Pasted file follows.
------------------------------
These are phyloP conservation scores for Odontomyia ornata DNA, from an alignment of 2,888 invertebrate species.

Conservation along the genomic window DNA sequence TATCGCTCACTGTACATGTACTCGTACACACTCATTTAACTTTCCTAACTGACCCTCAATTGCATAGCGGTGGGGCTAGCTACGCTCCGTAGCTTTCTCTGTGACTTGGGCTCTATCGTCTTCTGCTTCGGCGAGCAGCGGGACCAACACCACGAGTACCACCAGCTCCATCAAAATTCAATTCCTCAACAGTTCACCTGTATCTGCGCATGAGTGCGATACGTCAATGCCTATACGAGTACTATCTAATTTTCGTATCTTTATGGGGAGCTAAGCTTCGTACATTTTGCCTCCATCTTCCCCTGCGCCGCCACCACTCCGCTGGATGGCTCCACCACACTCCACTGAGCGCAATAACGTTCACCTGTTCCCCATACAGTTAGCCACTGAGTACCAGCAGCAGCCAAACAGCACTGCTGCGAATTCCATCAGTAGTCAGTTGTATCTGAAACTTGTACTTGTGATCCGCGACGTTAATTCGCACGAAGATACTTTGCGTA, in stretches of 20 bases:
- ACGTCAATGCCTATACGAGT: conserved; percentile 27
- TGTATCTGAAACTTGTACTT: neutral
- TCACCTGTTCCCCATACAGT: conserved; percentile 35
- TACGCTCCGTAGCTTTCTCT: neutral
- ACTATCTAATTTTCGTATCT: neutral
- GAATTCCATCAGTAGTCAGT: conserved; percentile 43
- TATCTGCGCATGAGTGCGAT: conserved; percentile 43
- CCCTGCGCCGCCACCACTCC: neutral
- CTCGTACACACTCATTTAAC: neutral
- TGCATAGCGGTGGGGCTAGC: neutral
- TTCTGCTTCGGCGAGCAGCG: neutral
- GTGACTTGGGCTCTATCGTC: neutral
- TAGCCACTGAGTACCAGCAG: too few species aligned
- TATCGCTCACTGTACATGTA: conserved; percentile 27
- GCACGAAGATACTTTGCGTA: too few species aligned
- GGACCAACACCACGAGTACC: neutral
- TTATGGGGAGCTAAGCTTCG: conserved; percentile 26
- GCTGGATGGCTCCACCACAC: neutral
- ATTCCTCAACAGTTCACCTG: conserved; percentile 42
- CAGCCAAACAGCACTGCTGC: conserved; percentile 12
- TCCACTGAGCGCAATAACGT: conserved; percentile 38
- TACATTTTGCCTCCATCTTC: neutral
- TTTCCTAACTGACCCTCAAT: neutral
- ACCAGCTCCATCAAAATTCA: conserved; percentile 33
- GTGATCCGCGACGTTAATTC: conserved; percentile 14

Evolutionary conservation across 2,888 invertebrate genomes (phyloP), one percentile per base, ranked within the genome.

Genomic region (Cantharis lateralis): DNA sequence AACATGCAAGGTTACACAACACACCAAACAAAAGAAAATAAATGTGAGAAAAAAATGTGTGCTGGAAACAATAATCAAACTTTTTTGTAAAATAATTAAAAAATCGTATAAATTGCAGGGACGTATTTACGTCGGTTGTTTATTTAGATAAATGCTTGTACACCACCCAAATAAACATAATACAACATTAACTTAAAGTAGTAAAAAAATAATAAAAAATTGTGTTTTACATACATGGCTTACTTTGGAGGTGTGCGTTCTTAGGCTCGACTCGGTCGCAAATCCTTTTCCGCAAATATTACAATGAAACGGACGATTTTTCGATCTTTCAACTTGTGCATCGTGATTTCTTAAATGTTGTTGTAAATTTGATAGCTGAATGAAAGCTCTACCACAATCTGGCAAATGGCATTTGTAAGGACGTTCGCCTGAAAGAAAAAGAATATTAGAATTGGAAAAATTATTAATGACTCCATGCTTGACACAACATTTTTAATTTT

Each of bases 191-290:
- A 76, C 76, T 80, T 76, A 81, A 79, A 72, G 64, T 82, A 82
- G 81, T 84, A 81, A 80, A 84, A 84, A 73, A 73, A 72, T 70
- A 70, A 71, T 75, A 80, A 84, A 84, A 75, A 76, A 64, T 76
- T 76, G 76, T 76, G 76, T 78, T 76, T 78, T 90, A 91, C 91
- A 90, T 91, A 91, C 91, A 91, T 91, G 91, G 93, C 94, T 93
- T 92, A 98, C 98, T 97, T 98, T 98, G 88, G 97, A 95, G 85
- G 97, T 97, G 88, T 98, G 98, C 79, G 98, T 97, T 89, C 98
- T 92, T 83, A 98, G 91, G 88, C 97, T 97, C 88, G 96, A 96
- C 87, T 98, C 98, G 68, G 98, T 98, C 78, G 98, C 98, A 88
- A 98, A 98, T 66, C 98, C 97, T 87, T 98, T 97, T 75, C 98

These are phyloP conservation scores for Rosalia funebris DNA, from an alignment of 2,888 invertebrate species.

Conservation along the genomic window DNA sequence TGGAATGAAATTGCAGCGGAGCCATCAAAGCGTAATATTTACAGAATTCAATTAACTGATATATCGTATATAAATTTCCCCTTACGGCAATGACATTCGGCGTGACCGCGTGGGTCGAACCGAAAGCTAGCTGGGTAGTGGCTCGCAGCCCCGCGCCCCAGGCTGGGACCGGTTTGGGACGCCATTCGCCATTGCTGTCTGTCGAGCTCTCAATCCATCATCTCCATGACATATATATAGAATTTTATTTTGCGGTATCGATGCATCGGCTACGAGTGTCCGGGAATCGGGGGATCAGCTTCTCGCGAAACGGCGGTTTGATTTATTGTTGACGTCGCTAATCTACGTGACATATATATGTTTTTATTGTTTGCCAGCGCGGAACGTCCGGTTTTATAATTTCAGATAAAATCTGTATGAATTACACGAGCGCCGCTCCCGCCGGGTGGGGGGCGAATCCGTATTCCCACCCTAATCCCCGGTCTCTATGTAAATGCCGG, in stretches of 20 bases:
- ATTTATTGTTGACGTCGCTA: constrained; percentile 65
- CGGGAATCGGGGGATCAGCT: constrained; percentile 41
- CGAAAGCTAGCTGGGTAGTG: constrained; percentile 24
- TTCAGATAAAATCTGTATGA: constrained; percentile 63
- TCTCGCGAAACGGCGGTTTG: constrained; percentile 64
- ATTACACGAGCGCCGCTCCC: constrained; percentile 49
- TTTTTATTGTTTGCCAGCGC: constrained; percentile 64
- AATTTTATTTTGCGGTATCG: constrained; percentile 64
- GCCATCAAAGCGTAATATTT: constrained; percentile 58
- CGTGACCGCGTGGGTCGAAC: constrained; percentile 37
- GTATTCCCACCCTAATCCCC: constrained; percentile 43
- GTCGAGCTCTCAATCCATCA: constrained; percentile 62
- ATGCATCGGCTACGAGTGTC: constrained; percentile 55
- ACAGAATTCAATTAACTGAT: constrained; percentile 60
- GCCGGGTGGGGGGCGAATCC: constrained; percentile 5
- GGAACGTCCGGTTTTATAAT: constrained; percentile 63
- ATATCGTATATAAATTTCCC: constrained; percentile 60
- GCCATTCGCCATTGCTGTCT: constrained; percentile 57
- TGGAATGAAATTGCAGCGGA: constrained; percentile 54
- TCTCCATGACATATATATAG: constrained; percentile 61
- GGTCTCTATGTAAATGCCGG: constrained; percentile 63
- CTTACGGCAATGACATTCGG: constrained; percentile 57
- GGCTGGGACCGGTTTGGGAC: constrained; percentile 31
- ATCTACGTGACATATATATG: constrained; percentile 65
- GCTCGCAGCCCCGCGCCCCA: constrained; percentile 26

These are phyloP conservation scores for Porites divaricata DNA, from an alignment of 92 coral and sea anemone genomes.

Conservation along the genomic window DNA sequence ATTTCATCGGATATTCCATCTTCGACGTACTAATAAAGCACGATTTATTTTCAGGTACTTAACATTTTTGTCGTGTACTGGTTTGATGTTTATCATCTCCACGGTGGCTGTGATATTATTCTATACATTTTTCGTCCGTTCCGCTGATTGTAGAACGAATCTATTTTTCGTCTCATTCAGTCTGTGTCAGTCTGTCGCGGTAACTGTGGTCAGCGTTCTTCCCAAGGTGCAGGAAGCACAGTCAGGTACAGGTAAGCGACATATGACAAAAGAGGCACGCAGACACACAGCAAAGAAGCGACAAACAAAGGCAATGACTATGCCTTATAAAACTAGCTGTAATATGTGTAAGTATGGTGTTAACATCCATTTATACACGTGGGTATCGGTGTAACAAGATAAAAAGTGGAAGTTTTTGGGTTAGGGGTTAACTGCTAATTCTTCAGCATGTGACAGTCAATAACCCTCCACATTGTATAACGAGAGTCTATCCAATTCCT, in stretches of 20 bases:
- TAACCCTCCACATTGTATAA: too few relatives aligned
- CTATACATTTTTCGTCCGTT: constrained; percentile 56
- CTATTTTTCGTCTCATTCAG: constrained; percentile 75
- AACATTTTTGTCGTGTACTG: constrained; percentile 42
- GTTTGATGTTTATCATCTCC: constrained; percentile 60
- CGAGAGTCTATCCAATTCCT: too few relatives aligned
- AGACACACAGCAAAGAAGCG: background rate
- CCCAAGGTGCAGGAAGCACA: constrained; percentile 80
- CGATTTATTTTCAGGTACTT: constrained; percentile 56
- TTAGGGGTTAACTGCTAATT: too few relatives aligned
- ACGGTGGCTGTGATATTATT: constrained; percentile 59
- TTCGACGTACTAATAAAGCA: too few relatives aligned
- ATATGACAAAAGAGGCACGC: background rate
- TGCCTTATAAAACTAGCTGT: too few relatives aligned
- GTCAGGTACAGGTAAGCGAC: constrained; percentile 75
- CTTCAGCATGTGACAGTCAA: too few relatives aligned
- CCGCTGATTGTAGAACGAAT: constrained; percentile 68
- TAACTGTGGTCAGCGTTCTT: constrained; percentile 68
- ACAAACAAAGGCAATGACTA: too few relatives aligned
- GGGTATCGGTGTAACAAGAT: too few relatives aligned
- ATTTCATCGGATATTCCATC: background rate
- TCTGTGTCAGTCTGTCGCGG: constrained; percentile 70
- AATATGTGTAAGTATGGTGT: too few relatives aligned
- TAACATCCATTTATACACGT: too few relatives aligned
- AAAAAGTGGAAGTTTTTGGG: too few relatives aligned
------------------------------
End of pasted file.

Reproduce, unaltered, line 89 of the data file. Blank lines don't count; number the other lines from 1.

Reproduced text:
- GGGTATCGGTGTAACAAGAT: too few relatives aligned